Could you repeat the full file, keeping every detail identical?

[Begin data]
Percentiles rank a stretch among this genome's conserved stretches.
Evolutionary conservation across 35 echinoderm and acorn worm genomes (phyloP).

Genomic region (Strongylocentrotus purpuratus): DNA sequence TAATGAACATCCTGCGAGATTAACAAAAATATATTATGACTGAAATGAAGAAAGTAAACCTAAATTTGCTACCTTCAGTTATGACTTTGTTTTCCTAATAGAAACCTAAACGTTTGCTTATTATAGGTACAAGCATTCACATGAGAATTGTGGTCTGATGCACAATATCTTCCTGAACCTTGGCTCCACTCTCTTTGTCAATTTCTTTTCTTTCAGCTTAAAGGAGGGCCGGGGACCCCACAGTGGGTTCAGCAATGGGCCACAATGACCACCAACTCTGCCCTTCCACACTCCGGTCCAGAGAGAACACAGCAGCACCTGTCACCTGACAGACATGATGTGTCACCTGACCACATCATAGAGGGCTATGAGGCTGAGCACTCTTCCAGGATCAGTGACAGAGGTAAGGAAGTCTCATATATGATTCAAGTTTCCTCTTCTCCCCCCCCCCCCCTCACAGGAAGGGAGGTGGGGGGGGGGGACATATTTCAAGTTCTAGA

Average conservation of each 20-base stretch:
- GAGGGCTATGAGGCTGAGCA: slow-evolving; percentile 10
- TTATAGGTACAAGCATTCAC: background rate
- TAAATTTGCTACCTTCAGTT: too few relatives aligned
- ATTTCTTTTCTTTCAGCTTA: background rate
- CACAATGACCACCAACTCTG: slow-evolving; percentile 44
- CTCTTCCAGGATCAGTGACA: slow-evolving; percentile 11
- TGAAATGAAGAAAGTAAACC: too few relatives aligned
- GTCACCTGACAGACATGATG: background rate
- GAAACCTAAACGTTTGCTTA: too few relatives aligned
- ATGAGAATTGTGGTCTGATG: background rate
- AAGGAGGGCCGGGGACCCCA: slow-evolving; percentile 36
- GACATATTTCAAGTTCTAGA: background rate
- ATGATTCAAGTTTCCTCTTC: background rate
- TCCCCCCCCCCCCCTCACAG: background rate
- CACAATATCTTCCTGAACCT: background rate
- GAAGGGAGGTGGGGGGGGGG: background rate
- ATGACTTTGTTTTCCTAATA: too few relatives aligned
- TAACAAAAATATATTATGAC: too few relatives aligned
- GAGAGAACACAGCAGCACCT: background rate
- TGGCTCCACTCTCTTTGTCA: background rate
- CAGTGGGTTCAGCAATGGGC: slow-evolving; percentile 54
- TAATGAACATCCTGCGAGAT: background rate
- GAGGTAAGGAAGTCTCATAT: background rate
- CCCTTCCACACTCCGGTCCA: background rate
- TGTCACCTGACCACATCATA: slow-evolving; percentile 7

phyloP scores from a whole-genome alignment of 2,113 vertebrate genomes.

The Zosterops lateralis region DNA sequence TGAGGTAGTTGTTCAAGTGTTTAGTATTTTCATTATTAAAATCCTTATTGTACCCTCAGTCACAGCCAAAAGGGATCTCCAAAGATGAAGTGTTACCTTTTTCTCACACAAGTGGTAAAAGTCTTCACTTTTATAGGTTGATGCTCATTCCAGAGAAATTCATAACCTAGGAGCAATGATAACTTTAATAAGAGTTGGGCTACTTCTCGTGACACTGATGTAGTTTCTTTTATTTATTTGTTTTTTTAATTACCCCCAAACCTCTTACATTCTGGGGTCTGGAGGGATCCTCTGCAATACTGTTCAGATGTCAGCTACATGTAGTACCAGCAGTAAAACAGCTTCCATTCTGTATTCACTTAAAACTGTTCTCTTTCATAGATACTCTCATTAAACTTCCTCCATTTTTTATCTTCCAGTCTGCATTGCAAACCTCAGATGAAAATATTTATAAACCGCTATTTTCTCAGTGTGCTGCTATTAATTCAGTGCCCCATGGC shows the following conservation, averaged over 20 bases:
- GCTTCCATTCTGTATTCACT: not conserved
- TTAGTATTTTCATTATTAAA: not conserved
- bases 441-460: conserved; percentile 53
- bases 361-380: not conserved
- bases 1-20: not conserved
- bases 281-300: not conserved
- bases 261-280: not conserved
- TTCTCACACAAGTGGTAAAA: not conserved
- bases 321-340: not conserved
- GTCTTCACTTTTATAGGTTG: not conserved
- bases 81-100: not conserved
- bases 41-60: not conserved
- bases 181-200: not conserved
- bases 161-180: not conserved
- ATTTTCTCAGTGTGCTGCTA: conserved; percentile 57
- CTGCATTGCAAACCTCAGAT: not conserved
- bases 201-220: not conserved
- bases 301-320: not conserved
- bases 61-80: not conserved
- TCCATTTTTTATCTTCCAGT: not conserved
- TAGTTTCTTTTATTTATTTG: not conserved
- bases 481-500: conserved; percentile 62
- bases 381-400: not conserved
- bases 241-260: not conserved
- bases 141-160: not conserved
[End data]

Percentiles rank a stretch among this genome's conserved stretches.
Evolutionary conservation across 35 echinoderm and acorn worm genomes (phyloP).

Genomic region (Strongylocentrotus purpuratus): DNA sequence TAATGAACATCCTGCGAGATTAACAAAAATATATTATGACTGAAATGAAGAAAGTAAACCTAAATTTGCTACCTTCAGTTATGACTTTGTTTTCCTAATAGAAACCTAAACGTTTGCTTATTATAGGTACAAGCATTCACATGAGAATTGTGGTCTGATGCACAATATCTTCCTGAACCTTGGCTCCACTCTCTTTGTCAATTTCTTTTCTTTCAGCTTAAAGGAGGGCCGGGGACCCCACAGTGGGTTCAGCAATGGGCCACAATGACCACCAACTCTGCCCTTCCACACTCCGGTCCAGAGAGAACACAGCAGCACCTGTCACCTGACAGACATGATGTGTCACCTGACCACATCATAGAGGGCTATGAGGCTGAGCACTCTTCCAGGATCAGTGACAGAGGTAAGGAAGTCTCATATATGATTCAAGTTTCCTCTTCTCCCCCCCCCCCCCTCACAGGAAGGGAGGTGGGGGGGGGGGACATATTTCAAGTTCTAGA

Average conservation of each 20-base stretch:
- GAGGGCTATGAGGCTGAGCA: slow-evolving; percentile 10
- TTATAGGTACAAGCATTCAC: background rate
- TAAATTTGCTACCTTCAGTT: too few relatives aligned
- ATTTCTTTTCTTTCAGCTTA: background rate
- CACAATGACCACCAACTCTG: slow-evolving; percentile 44
- CTCTTCCAGGATCAGTGACA: slow-evolving; percentile 11
- TGAAATGAAGAAAGTAAACC: too few relatives aligned
- GTCACCTGACAGACATGATG: background rate
- GAAACCTAAACGTTTGCTTA: too few relatives aligned
- ATGAGAATTGTGGTCTGATG: background rate
- AAGGAGGGCCGGGGACCCCA: slow-evolving; percentile 36
- GACATATTTCAAGTTCTAGA: background rate
- ATGATTCAAGTTTCCTCTTC: background rate
- TCCCCCCCCCCCCCTCACAG: background rate
- CACAATATCTTCCTGAACCT: background rate
- GAAGGGAGGTGGGGGGGGGG: background rate
- ATGACTTTGTTTTCCTAATA: too few relatives aligned
- TAACAAAAATATATTATGAC: too few relatives aligned
- GAGAGAACACAGCAGCACCT: background rate
- TGGCTCCACTCTCTTTGTCA: background rate
- CAGTGGGTTCAGCAATGGGC: slow-evolving; percentile 54
- TAATGAACATCCTGCGAGAT: background rate
- GAGGTAAGGAAGTCTCATAT: background rate
- CCCTTCCACACTCCGGTCCA: background rate
- TGTCACCTGACCACATCATA: slow-evolving; percentile 7

phyloP scores from a whole-genome alignment of 2,113 vertebrate genomes.

The Zosterops lateralis region DNA sequence TGAGGTAGTTGTTCAAGTGTTTAGTATTTTCATTATTAAAATCCTTATTGTACCCTCAGTCACAGCCAAAAGGGATCTCCAAAGATGAAGTGTTACCTTTTTCTCACACAAGTGGTAAAAGTCTTCACTTTTATAGGTTGATGCTCATTCCAGAGAAATTCATAACCTAGGAGCAATGATAACTTTAATAAGAGTTGGGCTACTTCTCGTGACACTGATGTAGTTTCTTTTATTTATTTGTTTTTTTAATTACCCCCAAACCTCTTACATTCTGGGGTCTGGAGGGATCCTCTGCAATACTGTTCAGATGTCAGCTACATGTAGTACCAGCAGTAAAACAGCTTCCATTCTGTATTCACTTAAAACTGTTCTCTTTCATAGATACTCTCATTAAACTTCCTCCATTTTTTATCTTCCAGTCTGCATTGCAAACCTCAGATGAAAATATTTATAAACCGCTATTTTCTCAGTGTGCTGCTATTAATTCAGTGCCCCATGGC shows the following conservation, averaged over 20 bases:
- GCTTCCATTCTGTATTCACT: not conserved
- TTAGTATTTTCATTATTAAA: not conserved
- bases 441-460: conserved; percentile 53
- bases 361-380: not conserved
- bases 1-20: not conserved
- bases 281-300: not conserved
- bases 261-280: not conserved
- TTCTCACACAAGTGGTAAAA: not conserved
- bases 321-340: not conserved
- GTCTTCACTTTTATAGGTTG: not conserved
- bases 81-100: not conserved
- bases 41-60: not conserved
- bases 181-200: not conserved
- bases 161-180: not conserved
- ATTTTCTCAGTGTGCTGCTA: conserved; percentile 57
- CTGCATTGCAAACCTCAGAT: not conserved
- bases 201-220: not conserved
- bases 301-320: not conserved
- bases 61-80: not conserved
- TCCATTTTTTATCTTCCAGT: not conserved
- TAGTTTCTTTTATTTATTTG: not conserved
- bases 481-500: conserved; percentile 62
- bases 381-400: not conserved
- bases 241-260: not conserved
- bases 141-160: not conserved